Engineers apply science to solve problems, then design practical solutions.

Curiosity

Commitment

Creativity

Communication

Starting salaries: (1)

  • After a good apprenticeship: £28k
  • Good university graduates: £32k
  • Chartered engineers: £58k (2)

Sources:

1. Rated People Ltd. "Career paths: apprenticeships vs. university", 2019 [accessed 12/08/2022].

2. Mean value sampled from 227 jobs as reported by Totaljobs Group Ltd. "What is the average salary for Chartered Engineer jobs?", 2022 [accessed 12/08/2022].

 

Download your poster: Pathways into Engineering for KS4 Students.

Thinking about engineering as a career? There are lots of ways to become an engineer. Here are a few options to consider.

Curiosity

Commitment

Creativity

Communication

Pathways after GCSE

Maths is essential. Also consider physics, chemistry, product design, or computing science.

A-Levels - widely recognised, subject-based qualifications.

Techbacc - a vocational and maths qualification.

T-Levels offer both a technical and industrial element.

BTECs introduce fundamental concepts in a practical way.

In the workplace

A National Vocational Qualification (or NVQ) offers skills-based training.

Higher National Certificates (HNCs) and Higher National Diplomas (HNDs) are practical courses where you learn by doing.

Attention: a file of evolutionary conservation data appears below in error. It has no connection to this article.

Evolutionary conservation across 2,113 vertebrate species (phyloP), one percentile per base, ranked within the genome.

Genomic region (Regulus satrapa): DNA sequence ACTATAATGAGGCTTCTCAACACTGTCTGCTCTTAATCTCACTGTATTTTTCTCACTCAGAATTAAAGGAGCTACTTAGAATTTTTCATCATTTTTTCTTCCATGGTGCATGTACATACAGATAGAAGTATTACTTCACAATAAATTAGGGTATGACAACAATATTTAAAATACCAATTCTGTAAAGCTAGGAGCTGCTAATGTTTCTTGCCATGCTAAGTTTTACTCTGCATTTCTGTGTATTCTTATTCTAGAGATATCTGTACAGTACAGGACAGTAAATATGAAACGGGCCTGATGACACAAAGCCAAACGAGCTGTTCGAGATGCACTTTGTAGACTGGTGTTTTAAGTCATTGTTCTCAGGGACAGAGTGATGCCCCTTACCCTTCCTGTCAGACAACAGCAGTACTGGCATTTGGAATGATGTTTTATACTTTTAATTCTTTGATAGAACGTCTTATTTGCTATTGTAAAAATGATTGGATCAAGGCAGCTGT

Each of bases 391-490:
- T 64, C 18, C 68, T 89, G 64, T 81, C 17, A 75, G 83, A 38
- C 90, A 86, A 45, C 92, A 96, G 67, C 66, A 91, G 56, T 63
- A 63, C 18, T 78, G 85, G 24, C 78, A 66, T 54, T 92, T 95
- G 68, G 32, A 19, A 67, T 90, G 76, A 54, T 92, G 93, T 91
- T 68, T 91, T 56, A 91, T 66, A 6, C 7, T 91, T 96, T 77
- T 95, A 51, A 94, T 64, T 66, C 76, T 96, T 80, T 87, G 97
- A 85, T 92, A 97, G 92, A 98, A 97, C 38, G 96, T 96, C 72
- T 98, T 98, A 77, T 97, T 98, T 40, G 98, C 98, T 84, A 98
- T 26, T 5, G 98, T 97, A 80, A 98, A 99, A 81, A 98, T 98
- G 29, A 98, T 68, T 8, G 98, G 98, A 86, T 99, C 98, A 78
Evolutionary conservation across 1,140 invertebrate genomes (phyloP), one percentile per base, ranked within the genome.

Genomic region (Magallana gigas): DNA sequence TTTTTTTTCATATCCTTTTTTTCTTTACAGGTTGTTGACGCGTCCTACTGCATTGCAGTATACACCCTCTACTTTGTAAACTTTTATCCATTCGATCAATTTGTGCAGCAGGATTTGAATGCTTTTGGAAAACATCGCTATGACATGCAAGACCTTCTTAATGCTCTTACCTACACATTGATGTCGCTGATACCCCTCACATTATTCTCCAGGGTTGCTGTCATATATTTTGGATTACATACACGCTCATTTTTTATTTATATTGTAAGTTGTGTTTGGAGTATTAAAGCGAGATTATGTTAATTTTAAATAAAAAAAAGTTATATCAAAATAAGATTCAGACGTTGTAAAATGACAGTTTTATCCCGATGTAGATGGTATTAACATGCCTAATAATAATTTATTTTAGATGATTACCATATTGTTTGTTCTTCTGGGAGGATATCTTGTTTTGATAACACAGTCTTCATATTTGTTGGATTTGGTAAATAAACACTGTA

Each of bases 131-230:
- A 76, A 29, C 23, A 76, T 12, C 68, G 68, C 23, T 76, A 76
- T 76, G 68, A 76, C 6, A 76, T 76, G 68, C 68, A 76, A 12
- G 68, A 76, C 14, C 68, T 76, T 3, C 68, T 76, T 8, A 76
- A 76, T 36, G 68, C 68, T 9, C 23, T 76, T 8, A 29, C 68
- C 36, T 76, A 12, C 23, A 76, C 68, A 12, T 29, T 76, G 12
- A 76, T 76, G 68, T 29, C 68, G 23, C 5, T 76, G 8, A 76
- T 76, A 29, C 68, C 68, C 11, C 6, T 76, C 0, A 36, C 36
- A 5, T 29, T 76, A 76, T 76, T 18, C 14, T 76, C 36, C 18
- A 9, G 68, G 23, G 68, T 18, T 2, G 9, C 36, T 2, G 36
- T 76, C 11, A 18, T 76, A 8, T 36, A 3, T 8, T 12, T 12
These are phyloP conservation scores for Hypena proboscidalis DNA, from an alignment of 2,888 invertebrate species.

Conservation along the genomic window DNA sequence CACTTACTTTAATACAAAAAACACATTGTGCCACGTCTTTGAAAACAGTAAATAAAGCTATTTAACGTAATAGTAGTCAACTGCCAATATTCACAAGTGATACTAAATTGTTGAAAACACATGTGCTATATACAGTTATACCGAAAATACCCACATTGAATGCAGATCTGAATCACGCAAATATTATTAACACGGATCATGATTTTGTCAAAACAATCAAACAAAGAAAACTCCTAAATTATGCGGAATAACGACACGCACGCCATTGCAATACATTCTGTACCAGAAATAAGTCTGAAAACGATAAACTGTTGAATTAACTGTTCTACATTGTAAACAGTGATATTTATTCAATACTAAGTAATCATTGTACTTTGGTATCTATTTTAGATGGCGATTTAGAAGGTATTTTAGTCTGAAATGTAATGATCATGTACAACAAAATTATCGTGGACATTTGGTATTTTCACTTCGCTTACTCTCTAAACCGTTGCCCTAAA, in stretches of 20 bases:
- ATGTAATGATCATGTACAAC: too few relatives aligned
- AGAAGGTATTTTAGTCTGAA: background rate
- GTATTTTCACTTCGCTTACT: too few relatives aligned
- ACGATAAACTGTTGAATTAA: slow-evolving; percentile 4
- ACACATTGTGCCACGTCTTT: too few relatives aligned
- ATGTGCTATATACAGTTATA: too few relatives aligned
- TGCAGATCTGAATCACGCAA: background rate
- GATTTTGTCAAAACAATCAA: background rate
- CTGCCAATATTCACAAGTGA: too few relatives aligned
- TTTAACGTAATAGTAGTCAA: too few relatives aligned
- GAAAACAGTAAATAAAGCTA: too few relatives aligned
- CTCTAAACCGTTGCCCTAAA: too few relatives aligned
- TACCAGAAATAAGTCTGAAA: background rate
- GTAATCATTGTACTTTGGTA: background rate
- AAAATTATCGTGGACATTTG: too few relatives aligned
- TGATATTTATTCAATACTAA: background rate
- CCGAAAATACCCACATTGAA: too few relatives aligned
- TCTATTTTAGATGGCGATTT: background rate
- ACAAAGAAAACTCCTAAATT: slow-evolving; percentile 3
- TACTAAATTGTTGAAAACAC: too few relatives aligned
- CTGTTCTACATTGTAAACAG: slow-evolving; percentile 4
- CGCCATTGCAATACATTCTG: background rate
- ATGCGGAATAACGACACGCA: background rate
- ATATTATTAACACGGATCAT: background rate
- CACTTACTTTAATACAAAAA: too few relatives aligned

Earn money in the workplace while learning at college or university.

University

Scholarships and bursaries can reduce the cost of access.

Develop fundamental knowledge before progressing onto your undergraduate degree.

Build scientific understanding at university.

Find out more about studying engineering at UEA.

Real-world engineering

Engineers apply science to understand problems, then design practical solutions.

Starting salaries: (1)

  • After a good apprenticeship: £28k
  • Good university graduates: £32k
  • Chartered engineers: £58k (2)

Sources:

1. Rated People Ltd. "Career paths: apprenticeships vs. university", 2019 [accessed 12/08/2022].

2. Mean value sampled from 227 jobs as reported by Totaljobs Group Ltd. "What is the average salary for Chartered Engineer jobs?", 2022 [accessed 12/08/2022].

 

Download your poster: Pathways into Engineering for post-16 students.